Thursday, January 18, 2007

A Retired Plumber Speaks Out

A retired plumber thought he had the cause of the present security and political boondoggle in Israel. This home-spun philosopher and street-wise political analyst claimed that the former Prime Minister Ariel Sharon was ultimately to blame.

“Its all that Greek Island thing,” he said. “Sharon tried to cover it up, brought in Olmert, who was involved in it, to keep him quiet, even started that nonsense in the Gaza strip to distract the public’s attention from any indictment. For him and his sons. And it worked. So then what happened? Yaalon (Gen. “Bugi”Yaalon, former Chief of Staff) quit over the Gaza withdrawl.

“And Haalutz was brought in. Then Sharon gets sick, and Olmert steps in. He has to keep the coalition intact, so he gives Peretz the Ministry of Defense, which he deserves about as much as Achmanejad deserves the Nobel Peace Prize. These morons go to war. Now we’ve got this corruption coming out. Like Sharon didn’t know about it? He brought in Olmert, you understand. Now we’re stuck with this mess. It’s all Sharon’s fault.”

Not exactly Eric Hoffer, but folksy none-the-less, and a fairly accurate assessment of the public’s mood. And not everything can be blamed on former Prime Minister Sharon. Much of the corruption and old-boy network way of doing things has been going on in Israel for decades.

Back in the 1970’s, when the Labor party held nearly unrivaled power in the Knesset, Israel’s Parliament, the scandals were in the headlines. The problems are not indigenous to any one party, but are spread across the political spectrum.

Prime Minister Ehud Olmert is currently under investigation for yet another scandal, one that has been discussed in the past. Olmert is suspected of manipulating bids for the purchase of Bank Leumi so that one of his cronies won the tender.

Last week Olmert’s secretary was arrested for helping cronies get breaks on their tax bills. The level of corruption seems to have reached a level unprecedented in Israel. Most Israelis think that this corruption has affected the way Israel conducts wars.

Ze’ev Shiff, Haaretz’s veteran military correspondent, has laid the blame for the last war on the door step of former Chief of Staff Dan Haltuz, who resigned two days ago, Defense Minister Amir Peretz, and Prime Minister Ehud Olmert. Shiff suggests that all three of them resign.

The new Chief of Staff is usually selected by the Defense Minister, in this case Amir Peretz. However Prime Minister Olmert has stepped in and said he wants to approve the appointment.

Ze’ev Shiff has pointed out that none of the “troika” have military experience. Former Prime Minister Sharon did, and could off-set Halutz’s relative inexperience. Ehud Olmert can’t, according to Shiff.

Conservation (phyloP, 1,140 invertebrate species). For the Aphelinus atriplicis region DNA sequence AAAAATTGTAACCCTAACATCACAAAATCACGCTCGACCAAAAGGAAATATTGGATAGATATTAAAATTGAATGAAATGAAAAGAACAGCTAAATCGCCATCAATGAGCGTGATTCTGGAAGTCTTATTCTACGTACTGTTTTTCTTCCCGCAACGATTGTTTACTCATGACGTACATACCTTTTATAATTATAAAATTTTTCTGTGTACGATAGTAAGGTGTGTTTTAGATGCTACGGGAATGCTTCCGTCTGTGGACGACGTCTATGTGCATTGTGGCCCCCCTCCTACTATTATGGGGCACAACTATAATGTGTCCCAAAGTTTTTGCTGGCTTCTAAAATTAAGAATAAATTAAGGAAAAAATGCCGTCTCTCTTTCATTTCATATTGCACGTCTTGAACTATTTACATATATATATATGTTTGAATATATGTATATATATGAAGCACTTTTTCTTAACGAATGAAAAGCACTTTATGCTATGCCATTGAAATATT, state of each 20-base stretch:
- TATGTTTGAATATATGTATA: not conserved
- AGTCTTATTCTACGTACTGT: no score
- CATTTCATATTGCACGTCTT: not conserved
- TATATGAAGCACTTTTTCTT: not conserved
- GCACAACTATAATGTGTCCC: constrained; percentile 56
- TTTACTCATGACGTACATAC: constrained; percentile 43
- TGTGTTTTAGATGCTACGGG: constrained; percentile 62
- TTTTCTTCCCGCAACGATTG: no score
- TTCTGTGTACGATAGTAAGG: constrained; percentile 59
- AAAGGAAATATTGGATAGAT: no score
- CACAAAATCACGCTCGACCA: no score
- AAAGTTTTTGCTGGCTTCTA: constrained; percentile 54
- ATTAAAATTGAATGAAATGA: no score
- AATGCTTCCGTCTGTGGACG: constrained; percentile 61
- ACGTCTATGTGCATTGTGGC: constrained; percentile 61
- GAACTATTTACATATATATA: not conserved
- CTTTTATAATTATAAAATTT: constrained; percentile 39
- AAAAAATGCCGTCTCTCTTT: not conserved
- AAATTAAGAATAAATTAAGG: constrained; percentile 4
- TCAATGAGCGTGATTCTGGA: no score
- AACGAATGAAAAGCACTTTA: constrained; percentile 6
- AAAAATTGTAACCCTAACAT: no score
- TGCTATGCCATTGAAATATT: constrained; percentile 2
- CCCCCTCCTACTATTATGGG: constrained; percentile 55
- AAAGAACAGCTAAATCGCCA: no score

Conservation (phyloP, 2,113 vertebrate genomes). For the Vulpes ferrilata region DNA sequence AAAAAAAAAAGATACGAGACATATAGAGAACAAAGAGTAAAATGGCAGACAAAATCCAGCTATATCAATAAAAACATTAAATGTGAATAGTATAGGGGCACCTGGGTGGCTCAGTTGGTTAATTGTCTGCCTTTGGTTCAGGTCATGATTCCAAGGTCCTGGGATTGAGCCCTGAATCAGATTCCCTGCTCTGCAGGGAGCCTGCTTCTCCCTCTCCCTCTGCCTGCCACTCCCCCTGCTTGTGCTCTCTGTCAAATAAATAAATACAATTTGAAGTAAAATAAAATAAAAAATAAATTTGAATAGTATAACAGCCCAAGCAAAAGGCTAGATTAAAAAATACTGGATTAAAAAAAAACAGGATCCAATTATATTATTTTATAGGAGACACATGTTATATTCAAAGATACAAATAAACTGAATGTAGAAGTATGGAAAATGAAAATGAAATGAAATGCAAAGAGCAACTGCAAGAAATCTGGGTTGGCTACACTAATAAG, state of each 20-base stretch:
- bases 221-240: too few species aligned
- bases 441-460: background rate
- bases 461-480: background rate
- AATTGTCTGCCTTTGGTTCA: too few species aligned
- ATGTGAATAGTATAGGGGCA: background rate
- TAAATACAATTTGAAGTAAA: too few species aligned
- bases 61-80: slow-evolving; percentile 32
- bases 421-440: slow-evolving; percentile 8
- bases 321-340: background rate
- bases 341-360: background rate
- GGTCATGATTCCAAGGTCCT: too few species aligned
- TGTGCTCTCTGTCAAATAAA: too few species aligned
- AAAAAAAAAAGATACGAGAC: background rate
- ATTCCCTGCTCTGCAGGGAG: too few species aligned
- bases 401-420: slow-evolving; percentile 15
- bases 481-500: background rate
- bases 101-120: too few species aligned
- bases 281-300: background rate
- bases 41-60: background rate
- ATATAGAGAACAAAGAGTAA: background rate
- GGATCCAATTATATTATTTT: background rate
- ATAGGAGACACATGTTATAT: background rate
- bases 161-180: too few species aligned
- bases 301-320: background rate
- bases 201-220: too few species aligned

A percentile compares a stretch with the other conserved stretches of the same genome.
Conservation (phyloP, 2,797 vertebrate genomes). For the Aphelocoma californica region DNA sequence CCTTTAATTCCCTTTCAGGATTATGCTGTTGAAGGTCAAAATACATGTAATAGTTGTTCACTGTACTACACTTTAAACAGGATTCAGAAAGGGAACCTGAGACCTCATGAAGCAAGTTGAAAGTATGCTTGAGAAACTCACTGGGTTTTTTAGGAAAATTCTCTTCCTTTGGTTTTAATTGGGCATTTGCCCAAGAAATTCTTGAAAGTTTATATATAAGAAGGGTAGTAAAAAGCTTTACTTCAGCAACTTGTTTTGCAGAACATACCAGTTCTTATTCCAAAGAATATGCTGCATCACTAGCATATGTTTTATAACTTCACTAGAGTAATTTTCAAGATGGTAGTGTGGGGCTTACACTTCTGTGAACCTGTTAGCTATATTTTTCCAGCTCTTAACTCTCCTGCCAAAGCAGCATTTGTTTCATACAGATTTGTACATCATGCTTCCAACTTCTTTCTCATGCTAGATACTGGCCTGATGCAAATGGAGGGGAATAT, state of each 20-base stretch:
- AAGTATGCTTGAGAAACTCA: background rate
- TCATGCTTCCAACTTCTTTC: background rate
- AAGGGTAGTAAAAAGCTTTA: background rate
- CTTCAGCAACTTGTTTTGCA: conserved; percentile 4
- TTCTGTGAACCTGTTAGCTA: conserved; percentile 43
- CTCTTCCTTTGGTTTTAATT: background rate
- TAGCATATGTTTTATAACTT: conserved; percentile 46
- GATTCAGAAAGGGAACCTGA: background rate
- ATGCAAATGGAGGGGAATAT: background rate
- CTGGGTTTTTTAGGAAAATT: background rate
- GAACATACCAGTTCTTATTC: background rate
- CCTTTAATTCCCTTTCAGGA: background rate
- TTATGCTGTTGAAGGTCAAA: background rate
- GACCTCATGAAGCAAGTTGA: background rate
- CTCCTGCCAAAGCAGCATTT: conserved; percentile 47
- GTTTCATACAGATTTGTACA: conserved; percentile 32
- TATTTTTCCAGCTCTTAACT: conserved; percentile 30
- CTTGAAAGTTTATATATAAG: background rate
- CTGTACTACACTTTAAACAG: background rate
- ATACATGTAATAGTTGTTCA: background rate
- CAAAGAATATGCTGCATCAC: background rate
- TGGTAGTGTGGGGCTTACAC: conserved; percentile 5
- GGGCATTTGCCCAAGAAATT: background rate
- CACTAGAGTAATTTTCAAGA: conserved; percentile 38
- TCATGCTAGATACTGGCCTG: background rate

So the question is now, who else will go in Dan Halutz’s wake? The Israeli media speculate that Amir Peretz is on his way out. Some people in the Israeli street, like the retired plumber, believe Peretz would have better served his country and himself by taking the Social Welfare portfolio, for which he was better suited, since he had been the Chairman of the Histadrut, Israel’s labor federation.

The questions one hears these days is what are the leaders thinking? Do they care at all about the country, or simply about staying in power? Apparently the latter. The Haaretz newspaper reported on Thursday that no motions have been brought in the Knesset by any party to dissolve the government and call for early elections. Prime Minister Olmert has apparently managed to weather this storm, so far.

The other Ehud, however, is fast on his heels. Ehud Barak is making a strong bid for the Labor Party leadership, running on his military record. He was also deeply involved in peace negotiations with both the Palestinians, and the Syrians. He knows the turf.

Lastly, there is the issue of Syria. The latest reports to come out of Israeli media are denials by both Israel and Syria that peace talks had taken place at any level. However, it seems as if Syria’s leader Basher Assad is indeed earnest in wanting peace. Assad reportedly fears his country being overrun by Hezbollah, swallowed whole by Iran. Assad sees Israel and the United States as his natural allies in this struggle to keep Syria from turning into an Islamic state.

Robert D. Kaplan, a respected editor at the Atlantic Monthly, and former colleague of this reporter, seems to agree. In a recent article in the Los Angeles Times, Kaplan, who spent a few years living in Israel after making Aliya, did say that the Syrian Alawite sect was Shiite, while the Israeli papers say that it is Sunni. What is the difference? The Iranian Mullah’s and Imams and revolutionary leaders are Shiite. The Saudi’s, Jordanians, and other ‘moderate’ Arab states are Sunni. These two groups are bitter enemies, as can be seen by the endless conflicts in Iraq.

The following weeks should prove very interesting, as the State unravels its case against Prime Minister Olmert, his secretary, the President of the country Moshe Katzav, and others. It may even happen that the Attorney General Manny Mazuz will lose his job. Mazuz has already said he can’t take on the case against Olmert as it will be a conflict of interests. One wonders if upon closer scrutiny it won’t come out that Mazuz should have also excused himself from other cases, like that against former Prime Minister Ariel Sharon.

“These old boys, they just keep scratching each other’s backs,” said the retired plumber. “But this time they may have gotten past the fur and drawn blood.”